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Spinning away an award

Had Caroline Muscat won the Reporters Without Borders (RSF) Award for Independence in 2012, instead of this month, one Malta headline could have blared, ‘Anti-Gonzi blogger wins RSF Award’. For she did used to write a blog that focussed mainly on the then administration’s shortcomings, sometimes using the rhetorical device of addressing the Prime Minister directly.

And perhaps the text of that hypothetical local article could have included a reference to her radical background – code for “extremist” – as Greenpeace activist, scaling down offending pollutant chimneys in Malta and organising political campaigns in, say, Turkey.

It’s an interesting thought experiment to wonder what we’d have thought in that case. Yes, it’s highly improbable that such an award would ever have been considered for any Maltese media house then – the award is given for journalistic virtue in an environment that is powerfully hostile to investigative journalism, and I’ve yet to encounter the Gonzi years described in those terms. But, for the sake of argument, suppose the award had been given to Muscat in 2012, what would we have made of references to her former blogging and Greenpeace activism?

I think we’d have had an easier time seeing that journalistic independence means whether your investigative stories are free from fear or favour. Independence doesn’t mean not having political sympathies; otherwise, that would mean that leading world newspapers, like The Guardian and The New York Times, could never urge a vote for particular candidates or political parties (yet they do). To be independent is to submit those in power, whoever they are, to scrutiny. It’s independence from their power that’s at stake.

Journalistic independence is defined by what a journalist does. The RSF awards are for those who served the interests of journalism, not other interests. Journalistic independence is displayed by breaking stories of importance. The corruption of journalism is displayed when it can be shown that a story was fabricated (as opposed to a journalist unwittingly getting a story wrong) or, alternatively, that a story was suppressed to help powerful people evade scrutiny.

Why the need to repeat the obvious? Because the moment the news of Muscat’s award was announced, government spinners were on social media redefining what the award means and how we should react. But since they did offer arguments, and you are likely to come across them, let’s consider them on their merits.

The first we’ve already partly dealt with. Muscat can’t be independent because she was the Nationalist Party’s campaign manager in the 2017 general election. Isn’t the issue whether The Shift’s investigations are corrupt or fabrications?

The Shift’s investigations have often required collaboration with international journalists, given the international network of those under scrutiny. RSF should be able to tell if that collaboration is fake or motivated by corrupt intent.

There is also an amusing aspect to this argument. It suggests that RSF, a global network of investigative journalists and media experts, is incapable of an elementary background investigation into one of its own nominees.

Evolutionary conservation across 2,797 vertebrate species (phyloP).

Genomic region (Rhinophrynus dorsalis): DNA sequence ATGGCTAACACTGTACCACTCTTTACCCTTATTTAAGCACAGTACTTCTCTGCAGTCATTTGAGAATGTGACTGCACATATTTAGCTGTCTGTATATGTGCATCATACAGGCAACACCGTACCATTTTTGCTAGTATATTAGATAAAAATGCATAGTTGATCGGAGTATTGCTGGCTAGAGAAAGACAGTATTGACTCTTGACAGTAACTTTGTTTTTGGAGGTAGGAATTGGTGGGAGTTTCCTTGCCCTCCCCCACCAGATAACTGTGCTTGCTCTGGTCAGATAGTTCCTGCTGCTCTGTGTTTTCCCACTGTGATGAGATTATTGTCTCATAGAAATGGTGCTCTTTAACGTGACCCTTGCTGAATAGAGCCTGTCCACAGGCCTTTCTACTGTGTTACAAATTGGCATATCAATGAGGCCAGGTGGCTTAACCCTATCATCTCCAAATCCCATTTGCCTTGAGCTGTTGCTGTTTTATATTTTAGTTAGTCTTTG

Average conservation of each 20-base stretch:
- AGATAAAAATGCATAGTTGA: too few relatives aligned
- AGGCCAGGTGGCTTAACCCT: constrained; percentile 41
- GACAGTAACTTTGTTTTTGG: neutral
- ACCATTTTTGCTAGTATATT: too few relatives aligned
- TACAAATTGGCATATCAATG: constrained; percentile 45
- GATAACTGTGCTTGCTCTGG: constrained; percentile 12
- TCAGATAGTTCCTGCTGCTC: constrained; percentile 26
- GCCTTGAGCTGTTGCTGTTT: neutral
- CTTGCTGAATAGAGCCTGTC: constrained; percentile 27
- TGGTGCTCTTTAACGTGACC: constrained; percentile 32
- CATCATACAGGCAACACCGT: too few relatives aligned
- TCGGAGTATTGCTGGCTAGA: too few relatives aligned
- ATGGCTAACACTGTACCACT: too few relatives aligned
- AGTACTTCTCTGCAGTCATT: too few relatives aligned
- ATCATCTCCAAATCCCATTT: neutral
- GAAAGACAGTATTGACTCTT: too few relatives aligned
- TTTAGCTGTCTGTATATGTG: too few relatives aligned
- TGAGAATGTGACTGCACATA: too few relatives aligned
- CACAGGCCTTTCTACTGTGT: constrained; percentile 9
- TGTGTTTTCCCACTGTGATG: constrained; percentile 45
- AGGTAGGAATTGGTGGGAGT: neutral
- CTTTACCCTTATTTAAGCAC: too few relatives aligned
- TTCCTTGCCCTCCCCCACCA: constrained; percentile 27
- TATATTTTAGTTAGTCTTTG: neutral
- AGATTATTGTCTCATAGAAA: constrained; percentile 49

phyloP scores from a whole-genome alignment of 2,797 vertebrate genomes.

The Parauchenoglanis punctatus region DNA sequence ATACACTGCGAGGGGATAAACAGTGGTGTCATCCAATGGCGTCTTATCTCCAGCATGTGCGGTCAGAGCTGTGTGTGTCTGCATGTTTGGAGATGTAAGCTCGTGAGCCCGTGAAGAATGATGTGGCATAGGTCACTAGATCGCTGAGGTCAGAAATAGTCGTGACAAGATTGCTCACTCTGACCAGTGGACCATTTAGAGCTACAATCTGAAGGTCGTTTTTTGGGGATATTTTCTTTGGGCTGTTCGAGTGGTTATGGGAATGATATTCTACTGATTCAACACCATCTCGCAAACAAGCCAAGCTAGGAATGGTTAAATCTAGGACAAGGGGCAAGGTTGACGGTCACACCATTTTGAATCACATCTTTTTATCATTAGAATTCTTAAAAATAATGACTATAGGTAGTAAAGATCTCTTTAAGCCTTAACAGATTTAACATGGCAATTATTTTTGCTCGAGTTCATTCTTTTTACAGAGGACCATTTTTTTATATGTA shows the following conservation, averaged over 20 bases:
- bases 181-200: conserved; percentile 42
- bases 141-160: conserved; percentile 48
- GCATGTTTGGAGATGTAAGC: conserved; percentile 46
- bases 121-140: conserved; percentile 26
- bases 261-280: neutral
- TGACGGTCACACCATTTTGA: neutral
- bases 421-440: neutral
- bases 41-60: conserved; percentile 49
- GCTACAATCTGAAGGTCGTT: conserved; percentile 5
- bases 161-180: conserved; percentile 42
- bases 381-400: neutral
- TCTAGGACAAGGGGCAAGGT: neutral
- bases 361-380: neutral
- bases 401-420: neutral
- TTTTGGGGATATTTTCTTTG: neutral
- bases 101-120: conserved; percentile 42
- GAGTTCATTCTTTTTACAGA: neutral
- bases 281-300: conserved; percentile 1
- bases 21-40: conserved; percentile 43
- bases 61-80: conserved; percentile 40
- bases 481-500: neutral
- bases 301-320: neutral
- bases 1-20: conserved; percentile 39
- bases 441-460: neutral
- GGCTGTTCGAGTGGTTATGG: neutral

In which case, the argument shouldn’t be that Muscat doesn’t deserve the prize. It should be that the prize isn’t worth having. Yet the prize clearly is. The awards ceremony was covered by the BBC, Deutsche Welle, the French TV5 Monde and Al Jazeera, among others.

The argument that Caroline Muscat is a fake journalist leads to the logical conclusion that RSF, the BBC and other global outlets don’t know their stuff. It’s not a surprising conclusion coming from the spin machine that once claimed international journalists’ fuss about the Panama Gang was driven by their own nationalistic agenda.

What about the other objections to Muscat’s award? One is that the award constitutes an insult to other media organisations in Malta. Why? Because RSF said that most media outlets in Malta are subservient to the government.

Most doesn’t mean all. But if you count the number of media outlets, including those owned by political parties and the State, then the RSF claim is accurate.

No one has claimed a monopoly of independence for The Shift. Some of the Shift investigations have parallels in those by other news organisations — say, the Allied Newspapers investigations into the Vital Global Healthcare deal. (Interestingly, Allied newspapers have declared that they have been put under pressure by the withholding of government advertising.)

Journalistic independence and excellence for individuals is made easier the more members of the profession practise it. It’s not a zero-sum game; on the contrary. The suggestion that Muscat’s award is an insult to all other media organisations looks like an attempt to divide and rule.

One final objection is that the award is self-contradictory. If Muscat manages to publish her reports, how can that mean that she’s doing that in hostile circumstances?

Well, if being able to publish reports means an award doesn’t make sense, then the RSF Awards don’t make sense. Another nominee for the Independence Award was Pakistan’s oldest daily newspaper. As that fact suggests, it’s been publishing for a long time – so does that mean its nomination was unnecessary?

Of course not. The award recognises perseverance in the face of massive pressure. You know, like being spoken of on social media as a new “witch” who perhaps could do with the same treatment meted to Daphne Caruana Galizia.

How could anyone who misses that be taken at his word? If RSF feels vindicated after seeing the trolls’ reaction, you can understand why.

The Shift founder praised for ‘picking up the torch of scrutiny and free journalism in Malta’

‘When a journalist dies, a whole chunk of democracy dies’ – Sandro Ruotolo